Celeriac — Ugly, Looks like the Surface of the Moon
Marty Martindale

It’s always fun to take the mystery out of something, get to feel comfortable with it.
The root vegetable, celeriac, (pronounced celery’-ack), for many, is a mystery. It is related to parsley, and it’s not the root of  the celery we all know. Unknown as it is, it has names all its own:  celery root, celery knob, celery knave, German celery, also turnip-rooted celery. It’s a worldly root, more popular in other countries.

Celeriac is also ugly and usually  lopsided. Its rough, deep brown exterior looks rather like the  surface of the moon, for it is  channeled with nubs, crevices and hairy rootlets. This has won for celeriac, once  root cellar queen, a rather Cinderella-like fate, as she was practically banished from the North American scene when refrigeration appeared. Prettier, graceful, slender, pale-green stalked celery became the favored celery flavor in this land.

Celeriac is a world player. Introduced to Britain in the 1700s, it is also grown in the Netherlands, France, Belgium, Germany, Denmark and Italy. It’s a favorite in the Orient and India, as well. Today, the Netherlands devotes a significant amount of their export agriculture to celery root. Three quarters of the crop is exported, and the remainder is either processed or sold locally on the fresh market. The long-time, famed bistros of France serve time-honored Celeriac Remoulade, a salad of raw celery root with a mustard and mayonnaise dressing (recipe below).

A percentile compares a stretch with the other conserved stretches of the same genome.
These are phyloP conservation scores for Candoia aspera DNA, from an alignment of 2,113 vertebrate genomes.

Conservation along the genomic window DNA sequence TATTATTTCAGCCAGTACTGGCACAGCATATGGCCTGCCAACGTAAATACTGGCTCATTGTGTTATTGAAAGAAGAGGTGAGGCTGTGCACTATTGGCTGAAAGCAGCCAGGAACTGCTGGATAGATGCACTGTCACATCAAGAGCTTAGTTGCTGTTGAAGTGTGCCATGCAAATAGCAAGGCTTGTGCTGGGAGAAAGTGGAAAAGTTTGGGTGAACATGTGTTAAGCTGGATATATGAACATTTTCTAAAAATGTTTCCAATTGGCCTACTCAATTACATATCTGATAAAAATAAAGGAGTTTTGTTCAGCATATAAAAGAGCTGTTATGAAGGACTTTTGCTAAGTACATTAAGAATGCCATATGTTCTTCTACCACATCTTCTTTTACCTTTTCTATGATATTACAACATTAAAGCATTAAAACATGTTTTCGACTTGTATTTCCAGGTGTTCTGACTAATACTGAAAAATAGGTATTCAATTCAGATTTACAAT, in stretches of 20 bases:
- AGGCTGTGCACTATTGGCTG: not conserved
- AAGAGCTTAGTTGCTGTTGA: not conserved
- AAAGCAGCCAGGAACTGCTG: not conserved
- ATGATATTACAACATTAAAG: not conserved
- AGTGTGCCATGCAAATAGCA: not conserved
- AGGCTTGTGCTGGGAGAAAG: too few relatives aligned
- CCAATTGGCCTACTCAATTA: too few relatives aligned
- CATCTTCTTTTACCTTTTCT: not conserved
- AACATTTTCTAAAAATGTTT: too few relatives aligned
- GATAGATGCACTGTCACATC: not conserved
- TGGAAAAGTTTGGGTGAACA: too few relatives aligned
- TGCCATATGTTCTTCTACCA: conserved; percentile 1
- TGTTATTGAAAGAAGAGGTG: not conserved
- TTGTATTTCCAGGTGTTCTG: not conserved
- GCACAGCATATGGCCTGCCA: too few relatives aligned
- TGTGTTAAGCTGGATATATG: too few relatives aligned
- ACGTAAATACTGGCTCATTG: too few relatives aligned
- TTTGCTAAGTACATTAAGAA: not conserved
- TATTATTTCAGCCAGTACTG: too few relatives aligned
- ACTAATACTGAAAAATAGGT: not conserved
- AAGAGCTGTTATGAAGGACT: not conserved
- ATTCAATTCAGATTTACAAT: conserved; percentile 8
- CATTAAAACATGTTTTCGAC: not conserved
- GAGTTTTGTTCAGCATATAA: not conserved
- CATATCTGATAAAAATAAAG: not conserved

Celeriac is a good source of potassium, phosphorous and vitamin C, with small amounts of Vitamin B, calcium and iron. It is credited with boosting the immune system. Dieters like the fact it has only 40 calories in a 4-ounce serving, 154 calories per pound. Though high in sodium, it is rich, filling, high fiber, fat-free  and cholesterol-free.

Select roots slightly larger than softballs, heavy for their size and smooth as possible. A good one will be firm, with a  distinct aroma of celery. Always peel celeriac using a knife rather than a potato peeler. The interior is smooth and white, similar to a white turnip root. Once peeled, cut into coarse chunks and toss with lemon juice. You might have to ask your produce department manager to special order some for you.

Celeriac’s a versatile root, and here are some serving suggestions:

  • Shred finely for use, uncooked,  in salads.
  • Bake at 350 degrees for one hour, then peel, butter and season.
  • Boil celeriac and potatoes together, mash with butter and herbs
  • Steam one-half-inch slices for 5-8 minutes
  • Fresh herbs, nutmeg, garlic, cinnamon, cloves or allspice enhance flavor in warm celeriac.
  • Braise, grill or deep fry
  • Serve boiled with a cheese sauce
  • Substitute for celery in Waldorf Salad
  • Use in soups, stews, purees
  • Combines well with watercress, smoked meats, sausages, beets or carrots
  • Excellent in poultry or meat stuffings
  • Pair with turnips or parsnips
  • Can be pickled or frozen
Marty Martindale

About Marty Martindale

Foodsite Magazine and Marty aim to help the cooking-challenged avoid dependence on others due to lack of cooking knowhow. We concentrate on quick breakfasts, portable lunches and “good-4-u” night meals. With readily available web translation, the magazine explains separate foods, a little of their history, their nutrition, suggested “go-withs,” serving ideas and links to foodsites with recipes.


Celeriac — Ugly, Looks like the Surface of the Moon — 2 Comments

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